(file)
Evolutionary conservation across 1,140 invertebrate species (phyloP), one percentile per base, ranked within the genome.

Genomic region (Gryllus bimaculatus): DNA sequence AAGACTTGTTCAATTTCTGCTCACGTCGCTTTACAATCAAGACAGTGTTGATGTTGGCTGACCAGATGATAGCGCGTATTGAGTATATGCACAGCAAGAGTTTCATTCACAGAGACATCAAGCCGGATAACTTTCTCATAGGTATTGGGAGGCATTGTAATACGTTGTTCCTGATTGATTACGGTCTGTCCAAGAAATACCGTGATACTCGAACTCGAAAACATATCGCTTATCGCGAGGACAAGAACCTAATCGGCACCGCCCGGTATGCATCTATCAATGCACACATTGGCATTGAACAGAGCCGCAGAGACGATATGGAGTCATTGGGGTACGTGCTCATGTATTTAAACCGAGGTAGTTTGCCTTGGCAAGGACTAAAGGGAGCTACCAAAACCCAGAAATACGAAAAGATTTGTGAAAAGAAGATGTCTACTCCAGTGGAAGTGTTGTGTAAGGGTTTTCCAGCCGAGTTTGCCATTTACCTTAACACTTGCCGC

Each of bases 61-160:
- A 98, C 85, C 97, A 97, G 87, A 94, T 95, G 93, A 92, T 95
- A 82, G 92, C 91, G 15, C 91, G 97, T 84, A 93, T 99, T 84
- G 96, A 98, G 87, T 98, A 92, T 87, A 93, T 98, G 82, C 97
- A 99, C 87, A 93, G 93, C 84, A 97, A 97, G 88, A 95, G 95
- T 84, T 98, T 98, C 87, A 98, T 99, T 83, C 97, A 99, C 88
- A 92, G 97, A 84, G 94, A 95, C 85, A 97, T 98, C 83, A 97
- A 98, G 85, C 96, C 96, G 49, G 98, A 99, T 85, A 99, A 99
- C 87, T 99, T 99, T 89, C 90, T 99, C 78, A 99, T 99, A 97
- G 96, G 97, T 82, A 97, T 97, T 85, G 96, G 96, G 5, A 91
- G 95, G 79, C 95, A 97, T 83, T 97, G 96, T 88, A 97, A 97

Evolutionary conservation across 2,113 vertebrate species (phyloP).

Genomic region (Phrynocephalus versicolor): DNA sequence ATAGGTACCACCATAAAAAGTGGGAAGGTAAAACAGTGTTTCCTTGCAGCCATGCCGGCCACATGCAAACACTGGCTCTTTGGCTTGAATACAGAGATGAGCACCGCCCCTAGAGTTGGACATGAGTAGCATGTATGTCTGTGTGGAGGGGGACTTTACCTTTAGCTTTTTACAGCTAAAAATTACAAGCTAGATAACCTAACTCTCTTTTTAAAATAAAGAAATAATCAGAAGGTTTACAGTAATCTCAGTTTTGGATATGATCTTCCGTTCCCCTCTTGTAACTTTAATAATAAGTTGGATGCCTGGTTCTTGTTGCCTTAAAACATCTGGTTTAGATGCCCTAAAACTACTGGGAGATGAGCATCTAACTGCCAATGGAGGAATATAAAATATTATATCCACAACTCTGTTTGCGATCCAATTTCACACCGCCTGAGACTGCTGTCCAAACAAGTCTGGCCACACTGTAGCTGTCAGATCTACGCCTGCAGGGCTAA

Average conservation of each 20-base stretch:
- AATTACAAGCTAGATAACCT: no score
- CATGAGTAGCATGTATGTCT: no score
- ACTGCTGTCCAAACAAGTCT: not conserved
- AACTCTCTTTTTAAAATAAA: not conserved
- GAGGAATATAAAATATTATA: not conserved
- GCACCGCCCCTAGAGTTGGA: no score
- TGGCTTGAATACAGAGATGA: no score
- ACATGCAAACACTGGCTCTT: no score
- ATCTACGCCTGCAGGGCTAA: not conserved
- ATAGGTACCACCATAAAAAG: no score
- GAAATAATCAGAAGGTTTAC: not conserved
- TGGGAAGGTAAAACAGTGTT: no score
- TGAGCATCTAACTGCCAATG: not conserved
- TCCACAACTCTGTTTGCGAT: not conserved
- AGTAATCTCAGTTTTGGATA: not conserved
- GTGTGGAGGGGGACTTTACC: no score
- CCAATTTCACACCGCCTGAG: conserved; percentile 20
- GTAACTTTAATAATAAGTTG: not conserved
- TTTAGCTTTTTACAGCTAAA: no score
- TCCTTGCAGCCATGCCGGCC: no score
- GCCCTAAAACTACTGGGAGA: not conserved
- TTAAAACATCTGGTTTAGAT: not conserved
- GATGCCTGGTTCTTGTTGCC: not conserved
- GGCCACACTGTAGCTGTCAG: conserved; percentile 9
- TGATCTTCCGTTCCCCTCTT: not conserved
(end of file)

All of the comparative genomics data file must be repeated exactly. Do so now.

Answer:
Evolutionary conservation across 1,140 invertebrate species (phyloP), one percentile per base, ranked within the genome.

Genomic region (Gryllus bimaculatus): DNA sequence AAGACTTGTTCAATTTCTGCTCACGTCGCTTTACAATCAAGACAGTGTTGATGTTGGCTGACCAGATGATAGCGCGTATTGAGTATATGCACAGCAAGAGTTTCATTCACAGAGACATCAAGCCGGATAACTTTCTCATAGGTATTGGGAGGCATTGTAATACGTTGTTCCTGATTGATTACGGTCTGTCCAAGAAATACCGTGATACTCGAACTCGAAAACATATCGCTTATCGCGAGGACAAGAACCTAATCGGCACCGCCCGGTATGCATCTATCAATGCACACATTGGCATTGAACAGAGCCGCAGAGACGATATGGAGTCATTGGGGTACGTGCTCATGTATTTAAACCGAGGTAGTTTGCCTTGGCAAGGACTAAAGGGAGCTACCAAAACCCAGAAATACGAAAAGATTTGTGAAAAGAAGATGTCTACTCCAGTGGAAGTGTTGTGTAAGGGTTTTCCAGCCGAGTTTGCCATTTACCTTAACACTTGCCGC

Each of bases 61-160:
- A 98, C 85, C 97, A 97, G 87, A 94, T 95, G 93, A 92, T 95
- A 82, G 92, C 91, G 15, C 91, G 97, T 84, A 93, T 99, T 84
- G 96, A 98, G 87, T 98, A 92, T 87, A 93, T 98, G 82, C 97
- A 99, C 87, A 93, G 93, C 84, A 97, A 97, G 88, A 95, G 95
- T 84, T 98, T 98, C 87, A 98, T 99, T 83, C 97, A 99, C 88
- A 92, G 97, A 84, G 94, A 95, C 85, A 97, T 98, C 83, A 97
- A 98, G 85, C 96, C 96, G 49, G 98, A 99, T 85, A 99, A 99
- C 87, T 99, T 99, T 89, C 90, T 99, C 78, A 99, T 99, A 97
- G 96, G 97, T 82, A 97, T 97, T 85, G 96, G 96, G 5, A 91
- G 95, G 79, C 95, A 97, T 83, T 97, G 96, T 88, A 97, A 97

Evolutionary conservation across 2,113 vertebrate species (phyloP).

Genomic region (Phrynocephalus versicolor): DNA sequence ATAGGTACCACCATAAAAAGTGGGAAGGTAAAACAGTGTTTCCTTGCAGCCATGCCGGCCACATGCAAACACTGGCTCTTTGGCTTGAATACAGAGATGAGCACCGCCCCTAGAGTTGGACATGAGTAGCATGTATGTCTGTGTGGAGGGGGACTTTACCTTTAGCTTTTTACAGCTAAAAATTACAAGCTAGATAACCTAACTCTCTTTTTAAAATAAAGAAATAATCAGAAGGTTTACAGTAATCTCAGTTTTGGATATGATCTTCCGTTCCCCTCTTGTAACTTTAATAATAAGTTGGATGCCTGGTTCTTGTTGCCTTAAAACATCTGGTTTAGATGCCCTAAAACTACTGGGAGATGAGCATCTAACTGCCAATGGAGGAATATAAAATATTATATCCACAACTCTGTTTGCGATCCAATTTCACACCGCCTGAGACTGCTGTCCAAACAAGTCTGGCCACACTGTAGCTGTCAGATCTACGCCTGCAGGGCTAA

Average conservation of each 20-base stretch:
- AATTACAAGCTAGATAACCT: no score
- CATGAGTAGCATGTATGTCT: no score
- ACTGCTGTCCAAACAAGTCT: not conserved
- AACTCTCTTTTTAAAATAAA: not conserved
- GAGGAATATAAAATATTATA: not conserved
- GCACCGCCCCTAGAGTTGGA: no score
- TGGCTTGAATACAGAGATGA: no score
- ACATGCAAACACTGGCTCTT: no score
- ATCTACGCCTGCAGGGCTAA: not conserved
- ATAGGTACCACCATAAAAAG: no score
- GAAATAATCAGAAGGTTTAC: not conserved
- TGGGAAGGTAAAACAGTGTT: no score
- TGAGCATCTAACTGCCAATG: not conserved
- TCCACAACTCTGTTTGCGAT: not conserved
- AGTAATCTCAGTTTTGGATA: not conserved
- GTGTGGAGGGGGACTTTACC: no score
- CCAATTTCACACCGCCTGAG: conserved; percentile 20
- GTAACTTTAATAATAAGTTG: not conserved
- TTTAGCTTTTTACAGCTAAA: no score
- TCCTTGCAGCCATGCCGGCC: no score
- GCCCTAAAACTACTGGGAGA: not conserved
- TTAAAACATCTGGTTTAGAT: not conserved
- GATGCCTGGTTCTTGTTGCC: not conserved
- GGCCACACTGTAGCTGTCAG: conserved; percentile 9
- TGATCTTCCGTTCCCCTCTT: not conserved